As she learned while visiting kindergarten classrooms in London where her daughter now attends, U.S. children are actually behind their British counterparts in reading because preschools there are academic while ours are play-based.

Like Zuckerbrod, I was amazed at the high standards imposed on four-year-olds about to attend kindergarten in Britain:

Britain has a national curriculum with specific goals, and schools there are rigorously inspected and evaluated. Most kids enter school at 4, instead of 5 as is the case here, and pre-kindergarten programs tend to be more academic than in the United States. American programs are often more play-based than academically structured, and standards vary widely from state-to-state and between public and private settings.

It’s not an open-and-shut case as to whether one country’s approach is better than another. On a recent international reading test, U.S. fourth-graders and their peers from England had the same results. They weren’t all that impressive. Students from the two countries posted lower average scores than students in Russia, Hong Kong, Singapore, Luxembourg, Hungary, Italy and Sweden, along with several Canadian provinces.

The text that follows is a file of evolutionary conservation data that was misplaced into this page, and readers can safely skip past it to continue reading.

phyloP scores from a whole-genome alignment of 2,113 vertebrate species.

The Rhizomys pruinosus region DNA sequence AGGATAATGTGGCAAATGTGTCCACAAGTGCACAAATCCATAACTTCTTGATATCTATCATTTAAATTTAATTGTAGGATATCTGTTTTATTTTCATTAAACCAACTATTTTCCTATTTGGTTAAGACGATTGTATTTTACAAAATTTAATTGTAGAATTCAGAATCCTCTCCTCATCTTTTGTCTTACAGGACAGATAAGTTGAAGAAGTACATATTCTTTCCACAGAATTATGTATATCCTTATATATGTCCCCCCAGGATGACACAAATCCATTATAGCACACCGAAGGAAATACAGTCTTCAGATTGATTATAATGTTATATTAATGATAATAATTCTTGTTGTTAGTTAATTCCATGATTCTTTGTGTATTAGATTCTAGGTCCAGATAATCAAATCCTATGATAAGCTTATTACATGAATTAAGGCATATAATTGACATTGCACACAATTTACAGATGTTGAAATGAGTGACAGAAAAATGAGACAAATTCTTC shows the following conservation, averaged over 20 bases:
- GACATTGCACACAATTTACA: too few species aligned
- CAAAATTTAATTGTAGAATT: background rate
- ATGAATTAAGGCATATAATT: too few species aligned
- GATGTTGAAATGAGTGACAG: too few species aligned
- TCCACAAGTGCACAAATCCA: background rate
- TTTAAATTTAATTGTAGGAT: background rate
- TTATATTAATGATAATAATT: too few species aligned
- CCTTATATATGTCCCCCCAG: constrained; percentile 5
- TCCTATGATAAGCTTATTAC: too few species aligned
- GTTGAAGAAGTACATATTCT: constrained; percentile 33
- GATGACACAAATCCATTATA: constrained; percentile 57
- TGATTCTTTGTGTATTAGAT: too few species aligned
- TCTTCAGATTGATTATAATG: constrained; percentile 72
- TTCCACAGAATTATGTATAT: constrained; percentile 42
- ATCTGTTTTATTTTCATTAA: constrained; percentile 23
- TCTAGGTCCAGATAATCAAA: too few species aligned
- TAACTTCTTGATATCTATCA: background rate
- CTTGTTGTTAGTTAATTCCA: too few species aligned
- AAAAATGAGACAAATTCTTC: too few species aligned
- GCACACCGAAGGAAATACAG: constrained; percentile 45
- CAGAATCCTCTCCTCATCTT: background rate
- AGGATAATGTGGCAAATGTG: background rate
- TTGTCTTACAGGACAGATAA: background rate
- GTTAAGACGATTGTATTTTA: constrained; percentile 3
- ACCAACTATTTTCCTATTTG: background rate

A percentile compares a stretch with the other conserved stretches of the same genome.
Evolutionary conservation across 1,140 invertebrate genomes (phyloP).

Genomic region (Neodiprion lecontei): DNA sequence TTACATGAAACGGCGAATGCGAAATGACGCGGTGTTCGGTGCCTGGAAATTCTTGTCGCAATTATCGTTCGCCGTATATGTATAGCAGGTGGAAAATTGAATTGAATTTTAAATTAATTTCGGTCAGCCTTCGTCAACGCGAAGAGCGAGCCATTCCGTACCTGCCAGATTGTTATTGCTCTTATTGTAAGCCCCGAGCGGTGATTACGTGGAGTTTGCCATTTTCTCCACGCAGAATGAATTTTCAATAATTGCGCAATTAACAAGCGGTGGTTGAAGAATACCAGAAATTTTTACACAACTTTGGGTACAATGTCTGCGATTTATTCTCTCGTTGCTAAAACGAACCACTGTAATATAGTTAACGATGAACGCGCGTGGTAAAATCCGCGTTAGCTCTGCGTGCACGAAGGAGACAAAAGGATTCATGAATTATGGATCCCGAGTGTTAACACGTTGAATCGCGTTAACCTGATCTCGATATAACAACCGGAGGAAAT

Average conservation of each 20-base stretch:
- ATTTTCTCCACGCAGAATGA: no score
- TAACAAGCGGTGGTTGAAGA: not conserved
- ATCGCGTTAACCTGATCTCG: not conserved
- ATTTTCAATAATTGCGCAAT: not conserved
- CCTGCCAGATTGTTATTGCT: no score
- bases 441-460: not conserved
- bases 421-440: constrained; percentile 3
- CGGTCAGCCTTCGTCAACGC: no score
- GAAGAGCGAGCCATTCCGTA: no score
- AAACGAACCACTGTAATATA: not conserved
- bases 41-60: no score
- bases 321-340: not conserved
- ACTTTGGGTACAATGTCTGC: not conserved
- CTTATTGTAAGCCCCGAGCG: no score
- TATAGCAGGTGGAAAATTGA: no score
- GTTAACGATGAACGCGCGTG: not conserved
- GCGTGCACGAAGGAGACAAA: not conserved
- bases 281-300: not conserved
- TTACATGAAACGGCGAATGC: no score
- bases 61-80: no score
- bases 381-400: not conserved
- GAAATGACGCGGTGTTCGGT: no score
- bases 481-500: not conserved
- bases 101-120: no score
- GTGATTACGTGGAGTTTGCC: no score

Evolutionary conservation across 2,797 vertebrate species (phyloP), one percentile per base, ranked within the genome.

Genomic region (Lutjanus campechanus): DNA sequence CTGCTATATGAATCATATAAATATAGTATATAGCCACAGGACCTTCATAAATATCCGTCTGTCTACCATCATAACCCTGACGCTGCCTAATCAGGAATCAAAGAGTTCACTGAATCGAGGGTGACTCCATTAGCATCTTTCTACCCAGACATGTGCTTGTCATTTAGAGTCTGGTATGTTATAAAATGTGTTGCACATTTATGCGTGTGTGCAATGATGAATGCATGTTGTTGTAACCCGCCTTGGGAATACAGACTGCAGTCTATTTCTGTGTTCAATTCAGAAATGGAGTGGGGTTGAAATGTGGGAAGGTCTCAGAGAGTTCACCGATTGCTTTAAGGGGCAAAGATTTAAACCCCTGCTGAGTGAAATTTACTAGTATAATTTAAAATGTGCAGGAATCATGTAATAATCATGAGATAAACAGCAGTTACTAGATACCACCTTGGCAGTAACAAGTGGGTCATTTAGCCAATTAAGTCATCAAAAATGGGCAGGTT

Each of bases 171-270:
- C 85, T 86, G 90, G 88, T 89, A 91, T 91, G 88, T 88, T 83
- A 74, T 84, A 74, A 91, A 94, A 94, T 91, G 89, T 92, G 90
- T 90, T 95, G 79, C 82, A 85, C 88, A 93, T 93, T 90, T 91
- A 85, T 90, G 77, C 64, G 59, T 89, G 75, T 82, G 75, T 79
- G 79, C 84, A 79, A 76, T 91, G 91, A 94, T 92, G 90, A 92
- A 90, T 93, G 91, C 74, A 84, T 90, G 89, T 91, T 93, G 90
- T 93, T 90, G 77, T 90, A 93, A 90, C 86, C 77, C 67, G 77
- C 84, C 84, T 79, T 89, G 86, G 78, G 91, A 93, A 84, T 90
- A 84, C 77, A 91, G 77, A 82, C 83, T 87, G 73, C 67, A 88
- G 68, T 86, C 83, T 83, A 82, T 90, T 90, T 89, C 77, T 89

In math, kids in the United Kingdom, which includes Wales, Scotland and Northern Ireland, outperformed their American peers on an international test given to 15-year-olds.

Back on the phone in Washington, I listened as the head teacher suggested sending Olivia back to a “nursery school,” to a reception class, generally the British version of pre-kindergarten. But Olivia is turning 6 this fall. We were being asked to put her with kids much closer in age to her 3 1/2-year-old brother than herself. That was not something she would swallow easily, and should we?

An e-mail from the school followed. It politely spelled out exactly what the kids in that school were expected to master by Olivia’s age: telling time; fractions – whole, half, quarter and thirds; counting by fives up to 50; reading books (something called the pink new level) and starting to write “news” independently.

I thought about Olivia’s school experience over the last year. She planted basil seeds with her beloved pre-k teacher. She learned all about insects, drew a fantastic picture of Saturn, and she definitely mastered the monkey bars.

But she does not know how to tell time, isn’t reading books on her own, and fractions – even American kids in older grades, well into middle and high school, are having trouble with those, according to a recent federal report.

Olivia is now attending a British public school and not the snooty private one that sent her mom the e-mail. Even then, she lags her peers in reading and writing.

What do you think? Is this something the U.S. should worry about?

Share